I’ve blogged before about “The Alignment Trap” (Originally in December 2007 and after my piece in The Agile Journal in February 2009). This is the counter-intuitive evidence that sometimes doing things right is more beneficial than doing the right think. I often discuss this in my presentations and there are two standard reactions: for some this research rings true while others question it.
Those who question it often ask: is there any other evidence?
Well, there just might be.
Delivering Value from Information Systems and Technology Investments: Learning from success is a survey report from Cranfield School of Management in the UK. I only heard about this report a few months ago and its is now four years old but I see little reason to suspect things have changed since 2006.
The researchers define four levels of maturity in organisations developing systems. The first level is project delivery with the focus on the supply side. In order to reach the higher levels organisations must first be able to successfully deliver the IT projects they undertake.
In other words: doing things right is a prerequisite to success.
(I should point out that this report has nothing to do with Agile, Waterfall or any other method. Its about the ability to realise benefits from IS/IT projects whatever the approach.)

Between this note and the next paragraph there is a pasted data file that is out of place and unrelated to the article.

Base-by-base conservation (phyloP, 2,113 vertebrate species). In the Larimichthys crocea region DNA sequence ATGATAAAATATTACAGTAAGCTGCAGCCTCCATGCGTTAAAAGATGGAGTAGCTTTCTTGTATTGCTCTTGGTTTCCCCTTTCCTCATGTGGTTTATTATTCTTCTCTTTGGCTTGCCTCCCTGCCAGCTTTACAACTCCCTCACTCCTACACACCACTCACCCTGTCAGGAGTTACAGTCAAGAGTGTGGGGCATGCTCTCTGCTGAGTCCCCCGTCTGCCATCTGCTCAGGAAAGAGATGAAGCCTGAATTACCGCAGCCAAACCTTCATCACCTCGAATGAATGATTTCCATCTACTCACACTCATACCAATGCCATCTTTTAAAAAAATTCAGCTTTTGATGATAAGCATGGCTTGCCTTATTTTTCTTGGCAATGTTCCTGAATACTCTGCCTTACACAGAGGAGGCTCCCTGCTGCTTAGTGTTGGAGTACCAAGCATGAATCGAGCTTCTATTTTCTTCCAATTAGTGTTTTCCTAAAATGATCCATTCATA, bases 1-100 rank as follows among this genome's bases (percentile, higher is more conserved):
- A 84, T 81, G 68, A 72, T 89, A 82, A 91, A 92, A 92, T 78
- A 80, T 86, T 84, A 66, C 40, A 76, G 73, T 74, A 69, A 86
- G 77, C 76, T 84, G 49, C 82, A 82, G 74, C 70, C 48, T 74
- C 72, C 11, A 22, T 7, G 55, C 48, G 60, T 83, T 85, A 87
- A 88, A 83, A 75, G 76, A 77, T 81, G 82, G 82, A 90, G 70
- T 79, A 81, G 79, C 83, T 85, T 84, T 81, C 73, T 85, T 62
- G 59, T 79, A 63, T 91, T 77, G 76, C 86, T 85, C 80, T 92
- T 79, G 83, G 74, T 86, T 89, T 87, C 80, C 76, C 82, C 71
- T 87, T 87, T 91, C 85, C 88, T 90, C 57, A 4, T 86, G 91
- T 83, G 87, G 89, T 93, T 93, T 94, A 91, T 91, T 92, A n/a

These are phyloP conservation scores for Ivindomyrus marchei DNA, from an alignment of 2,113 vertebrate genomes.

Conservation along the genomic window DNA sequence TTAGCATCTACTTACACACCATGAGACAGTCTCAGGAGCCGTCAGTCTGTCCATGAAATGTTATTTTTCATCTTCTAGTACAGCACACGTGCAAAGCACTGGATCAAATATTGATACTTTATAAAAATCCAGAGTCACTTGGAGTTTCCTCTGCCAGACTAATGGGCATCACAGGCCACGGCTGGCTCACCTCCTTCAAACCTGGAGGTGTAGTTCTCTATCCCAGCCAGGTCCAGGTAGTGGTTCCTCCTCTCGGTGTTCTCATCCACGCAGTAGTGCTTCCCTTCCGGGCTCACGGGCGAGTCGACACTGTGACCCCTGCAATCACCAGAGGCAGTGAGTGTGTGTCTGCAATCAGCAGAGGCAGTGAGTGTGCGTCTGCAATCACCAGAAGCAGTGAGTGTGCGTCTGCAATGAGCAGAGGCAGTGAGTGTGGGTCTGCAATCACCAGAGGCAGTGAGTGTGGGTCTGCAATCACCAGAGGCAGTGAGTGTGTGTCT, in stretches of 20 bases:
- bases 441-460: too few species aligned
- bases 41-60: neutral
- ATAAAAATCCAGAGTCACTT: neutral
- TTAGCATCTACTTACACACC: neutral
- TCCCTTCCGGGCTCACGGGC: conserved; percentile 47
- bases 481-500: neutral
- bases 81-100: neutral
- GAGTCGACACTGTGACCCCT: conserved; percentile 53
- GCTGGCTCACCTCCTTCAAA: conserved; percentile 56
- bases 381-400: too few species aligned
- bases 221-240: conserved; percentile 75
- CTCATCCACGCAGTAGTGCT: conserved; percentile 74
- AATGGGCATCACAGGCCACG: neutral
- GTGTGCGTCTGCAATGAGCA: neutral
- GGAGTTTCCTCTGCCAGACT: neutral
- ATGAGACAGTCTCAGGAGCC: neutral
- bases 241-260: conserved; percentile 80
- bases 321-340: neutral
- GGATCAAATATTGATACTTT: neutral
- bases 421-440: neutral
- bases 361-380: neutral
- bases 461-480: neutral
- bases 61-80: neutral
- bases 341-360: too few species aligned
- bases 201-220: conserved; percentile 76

The second level of maturity concerns realising the expected benefits from projects. Here attention expands from the supply side to look more at the demand side and whether the business cases proposed are realistic. It is here that “doing the right thing” starts to be the issue.
Levels 3 and 4 concern realising benefits consistently across the whole portfolio.
The report contains some other nuggets of information which are with reporting:
- 73% of survey respondents said significant improvements were needed to get satisfactory value from IS/IT. (This 73% is curiously close to the 71% of companies in the “Maintenance zone” in the Alignment trap report.)
- 38% of businesses openly admit benefits are overstates in business cases in order to obtain project funding
- 80% report that review of work against the original objectives is inadequate
Finally, the other statement is worth analysing from this report is:
“The data also indicates that organisations have undue faith in business cases and that the deployment of formal methodologies gives managers a false sense of security, perhaps an excuse for not becoming sufficiently involved.”
If we take that statement apart it supports the Agile approach:
- “Undue faith in business cases”: Implies more tools are needed to tackle value. Agile would suggest a try, experiment, fail-fast, fail-cheap approach
- “Formal methodologies … false sense of security”: That could be PRINCE2, Scrum or something else. The methodology doesn’t have the answers. You need to be pro-active and think for yourself.
- “Not becoming sufficiently involved”: Yet again we hear that lack of customer/user/manager involvement is a cause for failure. We have a few tools for working around these problems but nothing beats having actual involvement.